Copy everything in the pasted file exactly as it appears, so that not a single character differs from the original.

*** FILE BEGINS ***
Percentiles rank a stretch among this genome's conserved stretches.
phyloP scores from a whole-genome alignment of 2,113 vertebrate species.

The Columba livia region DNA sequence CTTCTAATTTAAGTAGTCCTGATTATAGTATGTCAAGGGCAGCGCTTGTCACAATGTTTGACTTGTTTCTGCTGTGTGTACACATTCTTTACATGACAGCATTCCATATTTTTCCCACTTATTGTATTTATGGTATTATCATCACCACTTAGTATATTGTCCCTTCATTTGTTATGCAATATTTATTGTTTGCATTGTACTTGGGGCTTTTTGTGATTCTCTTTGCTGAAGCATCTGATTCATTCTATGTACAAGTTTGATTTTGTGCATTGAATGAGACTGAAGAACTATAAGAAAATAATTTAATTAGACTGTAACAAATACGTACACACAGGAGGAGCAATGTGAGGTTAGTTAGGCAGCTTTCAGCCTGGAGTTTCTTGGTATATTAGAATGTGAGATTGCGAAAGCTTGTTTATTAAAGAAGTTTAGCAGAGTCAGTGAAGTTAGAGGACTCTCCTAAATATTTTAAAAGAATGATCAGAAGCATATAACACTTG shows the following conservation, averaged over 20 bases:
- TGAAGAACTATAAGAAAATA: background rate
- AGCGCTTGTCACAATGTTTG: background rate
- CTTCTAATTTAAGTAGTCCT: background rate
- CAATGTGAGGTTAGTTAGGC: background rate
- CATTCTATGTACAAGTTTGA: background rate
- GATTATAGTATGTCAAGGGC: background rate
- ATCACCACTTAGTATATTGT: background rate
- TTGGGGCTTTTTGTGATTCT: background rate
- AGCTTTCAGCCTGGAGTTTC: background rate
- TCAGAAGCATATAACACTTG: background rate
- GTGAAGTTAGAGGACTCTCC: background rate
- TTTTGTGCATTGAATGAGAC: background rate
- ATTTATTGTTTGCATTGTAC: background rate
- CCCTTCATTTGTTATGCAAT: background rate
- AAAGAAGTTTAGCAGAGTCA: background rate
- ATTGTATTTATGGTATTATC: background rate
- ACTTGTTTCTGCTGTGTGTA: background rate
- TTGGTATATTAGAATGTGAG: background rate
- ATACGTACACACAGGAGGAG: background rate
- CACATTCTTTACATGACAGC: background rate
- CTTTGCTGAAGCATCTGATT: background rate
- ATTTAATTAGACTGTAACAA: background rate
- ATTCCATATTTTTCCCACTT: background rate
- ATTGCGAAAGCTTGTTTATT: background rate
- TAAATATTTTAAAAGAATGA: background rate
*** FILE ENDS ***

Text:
Percentiles rank a stretch among this genome's conserved stretches.
phyloP scores from a whole-genome alignment of 2,113 vertebrate species.

The Columba livia region DNA sequence CTTCTAATTTAAGTAGTCCTGATTATAGTATGTCAAGGGCAGCGCTTGTCACAATGTTTGACTTGTTTCTGCTGTGTGTACACATTCTTTACATGACAGCATTCCATATTTTTCCCACTTATTGTATTTATGGTATTATCATCACCACTTAGTATATTGTCCCTTCATTTGTTATGCAATATTTATTGTTTGCATTGTACTTGGGGCTTTTTGTGATTCTCTTTGCTGAAGCATCTGATTCATTCTATGTACAAGTTTGATTTTGTGCATTGAATGAGACTGAAGAACTATAAGAAAATAATTTAATTAGACTGTAACAAATACGTACACACAGGAGGAGCAATGTGAGGTTAGTTAGGCAGCTTTCAGCCTGGAGTTTCTTGGTATATTAGAATGTGAGATTGCGAAAGCTTGTTTATTAAAGAAGTTTAGCAGAGTCAGTGAAGTTAGAGGACTCTCCTAAATATTTTAAAAGAATGATCAGAAGCATATAACACTTG shows the following conservation, averaged over 20 bases:
- TGAAGAACTATAAGAAAATA: background rate
- AGCGCTTGTCACAATGTTTG: background rate
- CTTCTAATTTAAGTAGTCCT: background rate
- CAATGTGAGGTTAGTTAGGC: background rate
- CATTCTATGTACAAGTTTGA: background rate
- GATTATAGTATGTCAAGGGC: background rate
- ATCACCACTTAGTATATTGT: background rate
- TTGGGGCTTTTTGTGATTCT: background rate
- AGCTTTCAGCCTGGAGTTTC: background rate
- TCAGAAGCATATAACACTTG: background rate
- GTGAAGTTAGAGGACTCTCC: background rate
- TTTTGTGCATTGAATGAGAC: background rate
- ATTTATTGTTTGCATTGTAC: background rate
- CCCTTCATTTGTTATGCAAT: background rate
- AAAGAAGTTTAGCAGAGTCA: background rate
- ATTGTATTTATGGTATTATC: background rate
- ACTTGTTTCTGCTGTGTGTA: background rate
- TTGGTATATTAGAATGTGAG: background rate
- ATACGTACACACAGGAGGAG: background rate
- CACATTCTTTACATGACAGC: background rate
- CTTTGCTGAAGCATCTGATT: background rate
- ATTTAATTAGACTGTAACAA: background rate
- ATTCCATATTTTTCCCACTT: background rate
- ATTGCGAAAGCTTGTTTATT: background rate
- TAAATATTTTAAAAGAATGA: background rate